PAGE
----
UGA Center for International Trade and Security receives more than $3 million for WMD research

November 18, 2002

The Center for International Trade and Security (CITS) at the University of Georgia recently received more than $3 million in new grants and contracts for research on issues surrounding weapons of mass destruction.

CITS has landed a new grant from the Carnegie Corporation and contracts from the U.S. Department of Commerce and U.S. Department of Energy for research on preventing the spread of weapons of mass destruction, including nuclear, chemical and biological weapons.

A two-year $400,000 grant from the Carnegie Corporation of New York will be used to conduct assessments of international efforts to control the spread of weapons of mass destruction. The center will examine how effectively governments regulate and monitor trade of technologies, material and information that can be used in making nuclear, biological and chemical weapons. The results of the research will be used by governments to strengthen their export control systems. The center will also study the role of industry in monitoring its exports of sensitive weapons-related technologies in an effort to help forge new international standards for industry compliance with export controls.

CITS also received a three-year, $2.5 million contract from the U.S. Department of Commerce to conduct similar research on international laws, regulations and enforcement mechanisms designed to prevent rogue states and terrorists from buying weapons of mass destruction components. The undertaking involves the evaluation of U.S. government efforts to assist foreign governments in developing effective export control systems. Researchers will also help the commerce department to identify deficiencies with export control regulations in countries where the department has yet to implement assistance programs.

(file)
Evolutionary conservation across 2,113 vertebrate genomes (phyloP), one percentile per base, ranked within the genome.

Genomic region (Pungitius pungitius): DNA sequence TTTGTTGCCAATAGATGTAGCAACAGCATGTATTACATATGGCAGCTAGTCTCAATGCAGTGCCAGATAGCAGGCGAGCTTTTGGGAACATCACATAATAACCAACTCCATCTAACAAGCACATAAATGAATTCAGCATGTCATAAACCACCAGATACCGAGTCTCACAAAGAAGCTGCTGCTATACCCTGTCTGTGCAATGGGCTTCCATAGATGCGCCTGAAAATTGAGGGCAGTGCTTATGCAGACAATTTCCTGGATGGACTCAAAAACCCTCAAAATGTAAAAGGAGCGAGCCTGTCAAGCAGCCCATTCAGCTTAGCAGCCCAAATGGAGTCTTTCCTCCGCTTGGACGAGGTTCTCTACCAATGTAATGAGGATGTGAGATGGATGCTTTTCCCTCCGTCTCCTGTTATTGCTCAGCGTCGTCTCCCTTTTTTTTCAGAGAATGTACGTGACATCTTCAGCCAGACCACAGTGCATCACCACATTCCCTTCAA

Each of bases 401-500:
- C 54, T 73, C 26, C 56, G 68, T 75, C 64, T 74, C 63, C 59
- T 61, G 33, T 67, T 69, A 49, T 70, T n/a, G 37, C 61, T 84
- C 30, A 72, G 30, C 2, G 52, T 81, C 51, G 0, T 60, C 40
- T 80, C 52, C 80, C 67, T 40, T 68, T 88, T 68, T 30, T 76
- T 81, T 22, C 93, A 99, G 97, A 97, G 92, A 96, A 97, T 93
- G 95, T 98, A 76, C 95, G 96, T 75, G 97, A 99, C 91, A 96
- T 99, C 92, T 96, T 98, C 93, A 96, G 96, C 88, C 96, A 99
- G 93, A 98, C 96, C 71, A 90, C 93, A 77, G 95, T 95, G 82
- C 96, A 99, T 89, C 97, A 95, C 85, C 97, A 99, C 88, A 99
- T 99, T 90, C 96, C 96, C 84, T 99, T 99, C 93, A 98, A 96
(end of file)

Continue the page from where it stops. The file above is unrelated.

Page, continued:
The U.S. Department of Energy has also awarded the center a contract to assess security practices at nuclear facilities throughout Russia. The energy department has a major initiative to improve the security of tons of unsafeguarded nuclear weapons material scattered around Russia. The program has already resulted in security upgrades at 40 percent of Russia's nuclear facilities, but the energy department wants to ensure that the equipment and security upgrades provided can be sustained over the long term. The UGA center's role in this project will be to assess the working environment at nuclear facilities and identify any nuclear security deficiencies that might require additional attention by experts from the energy department and its national laboratories.
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University of Georgia

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